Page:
For the 20% of the nation which thinks a college education is essential to have a successful career, the expense of a degree may well be worth it. Despite this, cost remains a factor when choosing a college – more Americans say that cost is most important to them than reputation if they were looking at colleges for their child.

The majority of the nation (54%) says a college degree is beneficial, but not essential, to succeeding later in life – while just 12% say a degree is not essential to a successful career.

Adults educated up to high school are most likely to feel a degree is not necessary – 16% compared with 6% of adults with a postgraduate degree. Those with some college education, but not graduates, are most likely (16%) to think a degree is essential to succeeding in the working world.

With the cost of education steadily rising, and grants and funds becoming increasingly scarce, more than one in ten (11%) Americans think that no college degree can be worth the cost. 21% of Americans think a degree in any field is worth the expense of tuition and maintenance.

51% of the nation says that only certain subjects justify the expense of a college education. Out of these respondents, engineering and technology degrees were seen as the most valuable (by 84%). Art and design degrees were seen as ‘worth the cost’ by 8% among this group.

38% of college grads not in ‘Bachelor’s degree’ jobs

While most Americans feel a degree is beneficial to a good career, we find out how many graduates see their degrees as essential for their job. 48% of college graduates and 47% of postgraduates say their job requires at least a bachelor’s degree.

38% of college graduates and 14% of postgraduates may not be getting value for their education in terms of career training – as they answered that their job does not require a degree education.

4% of people educated up to high school said their job would normally require an associate’s degree, 3% of this group said their job required a bachelor’s degree, and 4% answered their job normally requires a master’s or doctorate.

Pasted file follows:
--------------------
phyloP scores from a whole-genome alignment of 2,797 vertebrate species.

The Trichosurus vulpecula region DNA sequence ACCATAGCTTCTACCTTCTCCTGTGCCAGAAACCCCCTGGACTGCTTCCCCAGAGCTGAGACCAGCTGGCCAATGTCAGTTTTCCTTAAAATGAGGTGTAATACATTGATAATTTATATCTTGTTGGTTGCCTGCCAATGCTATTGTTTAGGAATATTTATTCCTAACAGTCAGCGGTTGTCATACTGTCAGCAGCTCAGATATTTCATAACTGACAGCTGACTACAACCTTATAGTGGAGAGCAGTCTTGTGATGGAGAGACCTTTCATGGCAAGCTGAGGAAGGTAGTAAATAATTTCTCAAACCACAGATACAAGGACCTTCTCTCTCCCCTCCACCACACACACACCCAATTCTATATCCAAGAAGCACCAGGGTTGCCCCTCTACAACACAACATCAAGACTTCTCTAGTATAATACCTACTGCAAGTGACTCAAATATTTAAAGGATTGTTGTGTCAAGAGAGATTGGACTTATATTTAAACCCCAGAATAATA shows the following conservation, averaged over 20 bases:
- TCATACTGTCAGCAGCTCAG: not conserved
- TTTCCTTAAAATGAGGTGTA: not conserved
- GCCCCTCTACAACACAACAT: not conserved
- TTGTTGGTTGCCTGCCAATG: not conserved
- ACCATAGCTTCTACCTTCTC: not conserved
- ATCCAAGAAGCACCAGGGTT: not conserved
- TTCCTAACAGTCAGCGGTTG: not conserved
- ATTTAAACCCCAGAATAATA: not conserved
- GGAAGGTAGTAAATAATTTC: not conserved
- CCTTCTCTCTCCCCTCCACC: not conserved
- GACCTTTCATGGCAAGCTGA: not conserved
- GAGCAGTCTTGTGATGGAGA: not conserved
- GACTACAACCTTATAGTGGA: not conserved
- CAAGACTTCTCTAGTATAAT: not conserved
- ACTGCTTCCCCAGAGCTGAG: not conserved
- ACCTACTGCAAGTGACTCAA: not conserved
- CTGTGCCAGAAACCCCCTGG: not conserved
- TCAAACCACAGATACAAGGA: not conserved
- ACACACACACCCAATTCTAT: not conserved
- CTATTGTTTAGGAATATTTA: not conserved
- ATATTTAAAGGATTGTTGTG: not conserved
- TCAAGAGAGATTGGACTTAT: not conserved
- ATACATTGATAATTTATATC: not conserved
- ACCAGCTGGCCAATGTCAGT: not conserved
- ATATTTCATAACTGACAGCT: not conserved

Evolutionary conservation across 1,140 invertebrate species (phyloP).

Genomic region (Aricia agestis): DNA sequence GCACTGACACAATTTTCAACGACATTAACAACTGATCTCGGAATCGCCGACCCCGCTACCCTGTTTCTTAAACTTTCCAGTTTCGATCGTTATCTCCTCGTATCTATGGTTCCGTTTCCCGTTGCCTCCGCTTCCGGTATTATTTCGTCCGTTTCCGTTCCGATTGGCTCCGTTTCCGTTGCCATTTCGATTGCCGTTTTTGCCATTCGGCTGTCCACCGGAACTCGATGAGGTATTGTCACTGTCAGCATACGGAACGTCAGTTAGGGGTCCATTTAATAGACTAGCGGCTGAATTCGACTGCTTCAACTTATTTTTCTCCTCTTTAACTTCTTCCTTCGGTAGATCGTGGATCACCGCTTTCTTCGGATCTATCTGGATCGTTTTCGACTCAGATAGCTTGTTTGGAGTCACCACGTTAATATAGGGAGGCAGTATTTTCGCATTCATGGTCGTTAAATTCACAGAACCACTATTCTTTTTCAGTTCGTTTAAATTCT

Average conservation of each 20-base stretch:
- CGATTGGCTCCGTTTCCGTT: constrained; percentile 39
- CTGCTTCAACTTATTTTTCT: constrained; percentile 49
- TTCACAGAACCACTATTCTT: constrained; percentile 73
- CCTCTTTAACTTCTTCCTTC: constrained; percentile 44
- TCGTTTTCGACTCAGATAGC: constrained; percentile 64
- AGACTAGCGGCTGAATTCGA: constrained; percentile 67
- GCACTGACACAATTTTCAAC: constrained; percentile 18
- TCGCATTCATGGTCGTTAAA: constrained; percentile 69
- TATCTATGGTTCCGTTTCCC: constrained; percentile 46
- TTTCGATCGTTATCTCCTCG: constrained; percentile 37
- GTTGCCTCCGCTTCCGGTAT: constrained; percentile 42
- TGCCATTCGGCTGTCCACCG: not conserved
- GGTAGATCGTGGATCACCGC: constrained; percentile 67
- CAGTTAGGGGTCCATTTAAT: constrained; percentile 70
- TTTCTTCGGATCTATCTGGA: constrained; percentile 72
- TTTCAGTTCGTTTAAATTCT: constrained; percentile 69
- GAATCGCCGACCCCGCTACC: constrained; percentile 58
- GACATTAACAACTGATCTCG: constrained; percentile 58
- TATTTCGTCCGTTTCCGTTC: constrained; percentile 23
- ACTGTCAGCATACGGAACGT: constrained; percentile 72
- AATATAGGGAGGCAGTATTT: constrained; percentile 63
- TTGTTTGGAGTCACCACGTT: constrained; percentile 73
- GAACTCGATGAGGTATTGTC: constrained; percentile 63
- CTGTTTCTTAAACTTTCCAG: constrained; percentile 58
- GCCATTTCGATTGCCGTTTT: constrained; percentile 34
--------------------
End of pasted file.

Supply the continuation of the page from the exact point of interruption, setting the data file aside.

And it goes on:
Cost trumps reputation

The fees and funding available at a college are more important than its reputation, academics and degree programs, for the biggest group of Americans.

60% said that if they were choosing a college for their child, cost and financial aid would be their primary consideration. The reputation of a university is most important for 26%, while 47% said degree programs were the most important factor.

Cost is a consideration regardless of family income. When asked what they would consider important if they were sending their child to college, 62% of Americans earning less than $40,000 in a year and 65% earning $40,000 to $80,000 thought cost and financial aid was paramount, along with 60% of those earning $80,000 or more.

Higher earners are more likely to place importance on reputation (33%) than lower earners (21%), with 27% of those earning between $40,000 and $80,000 saying reputation was an important consideration.

We also asked respondents which kind of university they would like a child of theirs to attend. Out of all Americans, regardless of whether they have children or not:

  • 29% favored a public university
  • 26% favored a private university, but this was slightly less among college graduates (22%) and postgraduates (21%)
  • Most have no preference for a private or public university (45%)
  • Suburban colleges are most polled as the preferred option for a child (27%), as opposed to urban (13%) and rural (15%)
  • Almost half (49%) of the population would prefer their child went to a co-educational college
  • 8% of Americans would like their child to go to a single sex college – this was 11% among those aged 55 and over
  • While 44% of Americans would not mind if their college had a religious preference or not, 25% would prefer to sen their child to one with a religious affiliation

For further information about poll results, and for details about methodology and omnibus services, please email omnibus.us@yougov.com.

Find the full results here.

Image: Getty

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